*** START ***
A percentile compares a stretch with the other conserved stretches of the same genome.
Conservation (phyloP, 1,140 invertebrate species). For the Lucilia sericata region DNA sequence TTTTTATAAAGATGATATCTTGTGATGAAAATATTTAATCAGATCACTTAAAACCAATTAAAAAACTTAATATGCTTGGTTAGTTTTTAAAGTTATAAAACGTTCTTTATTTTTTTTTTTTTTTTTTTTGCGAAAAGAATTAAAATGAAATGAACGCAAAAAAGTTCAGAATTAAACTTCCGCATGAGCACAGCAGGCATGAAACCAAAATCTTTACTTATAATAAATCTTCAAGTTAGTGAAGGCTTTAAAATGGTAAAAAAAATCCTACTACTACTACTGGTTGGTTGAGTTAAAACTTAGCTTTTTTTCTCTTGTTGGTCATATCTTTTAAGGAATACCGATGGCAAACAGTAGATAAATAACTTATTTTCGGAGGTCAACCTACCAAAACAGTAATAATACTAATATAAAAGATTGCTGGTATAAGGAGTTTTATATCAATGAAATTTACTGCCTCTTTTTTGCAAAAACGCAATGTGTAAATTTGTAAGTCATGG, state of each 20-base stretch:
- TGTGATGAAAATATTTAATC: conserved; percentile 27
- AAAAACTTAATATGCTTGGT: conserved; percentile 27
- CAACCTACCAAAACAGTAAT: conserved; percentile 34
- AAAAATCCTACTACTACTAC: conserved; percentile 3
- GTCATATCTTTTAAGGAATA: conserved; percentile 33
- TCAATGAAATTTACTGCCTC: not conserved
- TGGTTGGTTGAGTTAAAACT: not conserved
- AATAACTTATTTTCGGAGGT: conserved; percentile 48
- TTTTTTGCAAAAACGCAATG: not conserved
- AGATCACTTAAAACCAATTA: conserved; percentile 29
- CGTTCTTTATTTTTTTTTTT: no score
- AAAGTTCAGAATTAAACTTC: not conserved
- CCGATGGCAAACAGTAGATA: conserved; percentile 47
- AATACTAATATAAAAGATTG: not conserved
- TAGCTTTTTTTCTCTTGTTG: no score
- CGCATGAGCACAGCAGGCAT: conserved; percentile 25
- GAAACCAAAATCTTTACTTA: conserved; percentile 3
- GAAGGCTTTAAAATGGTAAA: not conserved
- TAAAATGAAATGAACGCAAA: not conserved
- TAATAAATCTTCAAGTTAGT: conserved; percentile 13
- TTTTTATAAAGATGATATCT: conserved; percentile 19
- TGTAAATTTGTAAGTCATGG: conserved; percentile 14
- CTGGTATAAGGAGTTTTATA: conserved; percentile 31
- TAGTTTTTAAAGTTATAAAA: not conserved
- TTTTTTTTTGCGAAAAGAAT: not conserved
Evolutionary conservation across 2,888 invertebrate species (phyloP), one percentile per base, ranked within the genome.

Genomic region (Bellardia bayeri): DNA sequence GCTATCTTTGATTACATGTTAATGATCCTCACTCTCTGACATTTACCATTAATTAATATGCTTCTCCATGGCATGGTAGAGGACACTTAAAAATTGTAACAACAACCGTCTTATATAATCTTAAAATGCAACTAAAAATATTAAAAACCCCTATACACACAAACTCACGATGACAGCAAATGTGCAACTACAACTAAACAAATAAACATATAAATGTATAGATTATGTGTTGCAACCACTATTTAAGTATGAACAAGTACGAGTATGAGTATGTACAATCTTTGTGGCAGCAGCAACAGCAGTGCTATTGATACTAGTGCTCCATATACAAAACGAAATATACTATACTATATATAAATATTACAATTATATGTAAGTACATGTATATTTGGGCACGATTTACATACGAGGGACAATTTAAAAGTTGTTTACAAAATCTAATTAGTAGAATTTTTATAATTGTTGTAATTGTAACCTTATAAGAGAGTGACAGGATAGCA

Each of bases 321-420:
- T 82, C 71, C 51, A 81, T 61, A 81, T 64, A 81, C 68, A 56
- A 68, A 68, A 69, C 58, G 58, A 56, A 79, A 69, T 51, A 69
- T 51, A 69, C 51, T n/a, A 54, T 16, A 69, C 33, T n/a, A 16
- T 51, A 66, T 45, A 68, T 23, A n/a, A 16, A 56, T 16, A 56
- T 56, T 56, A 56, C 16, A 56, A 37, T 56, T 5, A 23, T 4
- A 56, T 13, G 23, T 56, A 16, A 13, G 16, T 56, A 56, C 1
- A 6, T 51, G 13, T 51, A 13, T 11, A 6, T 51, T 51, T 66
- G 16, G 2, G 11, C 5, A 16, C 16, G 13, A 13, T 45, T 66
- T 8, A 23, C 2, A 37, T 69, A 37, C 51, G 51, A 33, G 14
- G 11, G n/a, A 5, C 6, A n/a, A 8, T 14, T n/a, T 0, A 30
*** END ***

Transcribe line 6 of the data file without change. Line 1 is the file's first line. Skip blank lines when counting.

- AAAAATCCTACTACTACTAC: conserved; percentile 3